By this point I was alarmed. I knew which student they were talking about, and though D himself is now a strong, strapping 17-year-old young man, I no more wanted to walk him into that building then I did when he was three-years-old on his first day of school.
But before I could say anything, D was happily walking away from me with his teacher to the front door. In a second, he was gone.
I sat in the parking lot for a few minutes, overwhelmed by the situation and the memories it brought back. A lifetime of parenting D and his siblings, half stumbling-half shepherding him through a myriad of complicated, difficult situations, had left me barely surer of myself now then when the journey was in its initial stages.
I crafted a long, emotional text to my husband, in the middle of which my phone rang. It was him. How’s it going?
This sucks, I told him, my voice trembling with unspilled tears. How is this still happening? How is this still his life? How am I still sending him into buildings where crises are occurring?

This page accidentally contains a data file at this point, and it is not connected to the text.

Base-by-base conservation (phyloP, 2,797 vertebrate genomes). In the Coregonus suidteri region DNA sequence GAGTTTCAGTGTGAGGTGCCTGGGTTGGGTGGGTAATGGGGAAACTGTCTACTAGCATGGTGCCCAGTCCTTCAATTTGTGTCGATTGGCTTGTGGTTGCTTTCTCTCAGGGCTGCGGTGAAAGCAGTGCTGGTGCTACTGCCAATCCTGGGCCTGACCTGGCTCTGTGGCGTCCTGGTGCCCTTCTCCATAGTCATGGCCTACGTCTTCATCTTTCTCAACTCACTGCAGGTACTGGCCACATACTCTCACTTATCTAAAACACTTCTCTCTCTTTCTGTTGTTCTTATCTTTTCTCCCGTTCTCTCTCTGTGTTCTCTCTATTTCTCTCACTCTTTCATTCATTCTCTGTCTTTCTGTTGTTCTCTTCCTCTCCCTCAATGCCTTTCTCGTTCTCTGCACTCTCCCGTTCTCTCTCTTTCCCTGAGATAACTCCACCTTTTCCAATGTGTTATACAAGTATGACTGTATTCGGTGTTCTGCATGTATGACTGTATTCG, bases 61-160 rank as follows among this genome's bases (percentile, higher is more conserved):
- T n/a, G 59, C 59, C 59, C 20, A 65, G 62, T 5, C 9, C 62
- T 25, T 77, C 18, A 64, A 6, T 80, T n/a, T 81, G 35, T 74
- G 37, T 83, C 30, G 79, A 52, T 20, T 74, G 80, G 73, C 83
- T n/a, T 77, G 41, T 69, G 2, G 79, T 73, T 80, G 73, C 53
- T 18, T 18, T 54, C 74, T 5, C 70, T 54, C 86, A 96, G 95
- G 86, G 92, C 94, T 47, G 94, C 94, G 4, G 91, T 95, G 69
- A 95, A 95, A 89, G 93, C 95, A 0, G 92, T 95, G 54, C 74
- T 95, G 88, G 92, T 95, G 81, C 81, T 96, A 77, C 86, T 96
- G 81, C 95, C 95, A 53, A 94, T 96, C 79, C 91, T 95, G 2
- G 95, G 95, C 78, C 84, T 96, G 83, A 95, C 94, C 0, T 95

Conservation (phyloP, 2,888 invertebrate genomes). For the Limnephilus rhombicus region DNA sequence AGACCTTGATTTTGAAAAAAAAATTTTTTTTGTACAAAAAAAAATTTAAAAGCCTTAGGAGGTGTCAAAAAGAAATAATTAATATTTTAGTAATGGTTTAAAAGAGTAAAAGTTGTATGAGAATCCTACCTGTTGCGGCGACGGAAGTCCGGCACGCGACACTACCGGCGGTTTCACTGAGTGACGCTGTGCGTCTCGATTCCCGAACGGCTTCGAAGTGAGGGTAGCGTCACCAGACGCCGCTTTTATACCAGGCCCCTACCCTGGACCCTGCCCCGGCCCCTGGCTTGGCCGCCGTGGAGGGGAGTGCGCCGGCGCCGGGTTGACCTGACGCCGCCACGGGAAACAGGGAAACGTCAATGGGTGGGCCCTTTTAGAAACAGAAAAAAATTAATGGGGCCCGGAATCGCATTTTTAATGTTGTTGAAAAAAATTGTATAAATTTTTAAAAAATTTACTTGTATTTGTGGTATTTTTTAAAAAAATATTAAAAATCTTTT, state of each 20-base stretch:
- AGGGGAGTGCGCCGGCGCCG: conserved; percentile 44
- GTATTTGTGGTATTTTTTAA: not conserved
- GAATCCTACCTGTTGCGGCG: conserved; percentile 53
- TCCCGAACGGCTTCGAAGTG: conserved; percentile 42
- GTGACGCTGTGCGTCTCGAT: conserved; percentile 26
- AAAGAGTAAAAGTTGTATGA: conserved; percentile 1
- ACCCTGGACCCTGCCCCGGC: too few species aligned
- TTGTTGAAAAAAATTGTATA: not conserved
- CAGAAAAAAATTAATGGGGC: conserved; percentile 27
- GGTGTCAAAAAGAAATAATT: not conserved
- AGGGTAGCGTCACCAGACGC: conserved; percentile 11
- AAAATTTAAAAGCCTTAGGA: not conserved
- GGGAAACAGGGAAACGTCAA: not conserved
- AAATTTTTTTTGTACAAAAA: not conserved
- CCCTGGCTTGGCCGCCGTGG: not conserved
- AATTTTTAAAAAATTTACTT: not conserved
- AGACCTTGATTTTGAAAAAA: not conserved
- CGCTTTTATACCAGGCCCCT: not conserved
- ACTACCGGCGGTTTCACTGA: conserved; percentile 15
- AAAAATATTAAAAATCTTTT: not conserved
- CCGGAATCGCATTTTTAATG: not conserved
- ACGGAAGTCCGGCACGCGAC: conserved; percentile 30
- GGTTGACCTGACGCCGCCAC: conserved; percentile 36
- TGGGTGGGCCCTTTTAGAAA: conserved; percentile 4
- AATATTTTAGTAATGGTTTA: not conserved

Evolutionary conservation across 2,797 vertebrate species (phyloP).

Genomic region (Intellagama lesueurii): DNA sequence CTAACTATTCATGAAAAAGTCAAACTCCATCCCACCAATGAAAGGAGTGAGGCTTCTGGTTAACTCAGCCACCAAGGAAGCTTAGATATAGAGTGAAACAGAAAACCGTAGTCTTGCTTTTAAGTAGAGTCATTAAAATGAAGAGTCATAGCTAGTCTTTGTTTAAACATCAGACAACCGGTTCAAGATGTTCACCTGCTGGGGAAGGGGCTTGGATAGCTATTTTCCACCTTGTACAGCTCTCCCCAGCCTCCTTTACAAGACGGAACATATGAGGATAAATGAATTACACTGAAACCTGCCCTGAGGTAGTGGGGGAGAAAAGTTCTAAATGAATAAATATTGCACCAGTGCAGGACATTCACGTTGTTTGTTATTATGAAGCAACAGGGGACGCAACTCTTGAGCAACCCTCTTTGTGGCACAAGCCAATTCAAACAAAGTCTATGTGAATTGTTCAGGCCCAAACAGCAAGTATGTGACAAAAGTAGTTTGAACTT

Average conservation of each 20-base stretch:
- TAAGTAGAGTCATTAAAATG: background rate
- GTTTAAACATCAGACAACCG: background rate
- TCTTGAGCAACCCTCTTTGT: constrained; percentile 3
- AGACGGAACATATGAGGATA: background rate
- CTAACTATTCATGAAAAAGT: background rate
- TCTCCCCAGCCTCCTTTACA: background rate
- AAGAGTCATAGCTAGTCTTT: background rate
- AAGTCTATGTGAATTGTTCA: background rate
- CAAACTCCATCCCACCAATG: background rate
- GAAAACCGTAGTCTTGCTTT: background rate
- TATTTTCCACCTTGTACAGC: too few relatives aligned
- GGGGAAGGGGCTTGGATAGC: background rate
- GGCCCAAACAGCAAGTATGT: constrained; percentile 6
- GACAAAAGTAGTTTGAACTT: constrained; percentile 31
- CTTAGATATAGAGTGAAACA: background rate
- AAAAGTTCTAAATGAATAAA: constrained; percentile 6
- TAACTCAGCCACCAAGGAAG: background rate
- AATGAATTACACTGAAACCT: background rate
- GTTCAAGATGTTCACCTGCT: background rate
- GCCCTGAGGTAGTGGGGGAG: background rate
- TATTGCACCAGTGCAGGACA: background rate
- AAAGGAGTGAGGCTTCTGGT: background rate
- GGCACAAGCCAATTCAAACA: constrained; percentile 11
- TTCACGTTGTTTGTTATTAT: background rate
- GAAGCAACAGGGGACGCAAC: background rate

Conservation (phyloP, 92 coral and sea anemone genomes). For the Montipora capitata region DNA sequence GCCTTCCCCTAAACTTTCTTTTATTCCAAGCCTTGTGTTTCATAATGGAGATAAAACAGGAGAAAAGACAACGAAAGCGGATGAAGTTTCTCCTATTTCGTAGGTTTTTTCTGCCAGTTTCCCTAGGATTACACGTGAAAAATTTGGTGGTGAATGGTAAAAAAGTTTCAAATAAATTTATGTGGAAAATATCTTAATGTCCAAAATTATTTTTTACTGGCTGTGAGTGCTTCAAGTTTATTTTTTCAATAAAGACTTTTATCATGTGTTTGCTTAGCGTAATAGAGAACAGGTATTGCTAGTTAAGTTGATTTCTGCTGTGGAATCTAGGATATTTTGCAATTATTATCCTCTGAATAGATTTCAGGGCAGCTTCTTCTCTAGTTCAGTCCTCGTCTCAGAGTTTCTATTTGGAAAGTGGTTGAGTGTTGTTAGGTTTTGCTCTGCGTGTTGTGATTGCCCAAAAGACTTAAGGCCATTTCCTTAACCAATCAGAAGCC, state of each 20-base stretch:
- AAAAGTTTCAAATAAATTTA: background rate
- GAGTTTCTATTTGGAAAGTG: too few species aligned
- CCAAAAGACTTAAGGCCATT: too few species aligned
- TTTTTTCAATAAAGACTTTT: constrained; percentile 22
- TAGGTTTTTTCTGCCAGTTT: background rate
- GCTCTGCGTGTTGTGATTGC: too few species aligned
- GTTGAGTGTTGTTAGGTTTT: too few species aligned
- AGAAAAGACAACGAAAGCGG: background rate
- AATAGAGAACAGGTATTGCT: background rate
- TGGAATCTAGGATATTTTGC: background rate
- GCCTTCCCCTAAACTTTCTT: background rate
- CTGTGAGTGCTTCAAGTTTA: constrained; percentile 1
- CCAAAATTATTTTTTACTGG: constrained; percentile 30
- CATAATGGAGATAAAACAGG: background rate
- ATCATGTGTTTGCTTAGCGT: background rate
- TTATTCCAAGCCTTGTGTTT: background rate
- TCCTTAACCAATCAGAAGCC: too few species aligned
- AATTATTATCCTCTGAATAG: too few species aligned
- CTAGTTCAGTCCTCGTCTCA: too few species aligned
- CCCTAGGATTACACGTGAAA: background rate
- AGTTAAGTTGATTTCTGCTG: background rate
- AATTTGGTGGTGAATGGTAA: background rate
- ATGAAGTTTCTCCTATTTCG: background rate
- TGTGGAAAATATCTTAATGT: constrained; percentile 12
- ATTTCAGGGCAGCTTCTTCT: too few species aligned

It was a both fair and unfair statement.
In 2003, with very little by way of information on autism on the internet, with no social media networks or online autism groups to tap into, with a decidedly negative trajectory being pushed forth and the absence of autistic voices not even registering in our collective radars, the decisions we made by way of education, therapies, medical and biomedical treatments, diets and supports for D to me weighed heavier than anything I had ever carried.
In 2018, that weight feels no lighter, even with the plethora of information, the learning, growing, listening, understanding, the research and options laid forth.
There are still crises that happen at school; there is still the pain of letting him go. But there is also a tethered, unbreakable connection between us, in that he knows I will always come for him, I will be as close as he’ll let me be, I will listen so much better to him then to my own judgment, and I will bear witness. The weight of the love outweighs the heaviness of the unknown and doubt.
That is what has shifted in the 15 years since that brand-spanking new diagnosis entered his and our lives.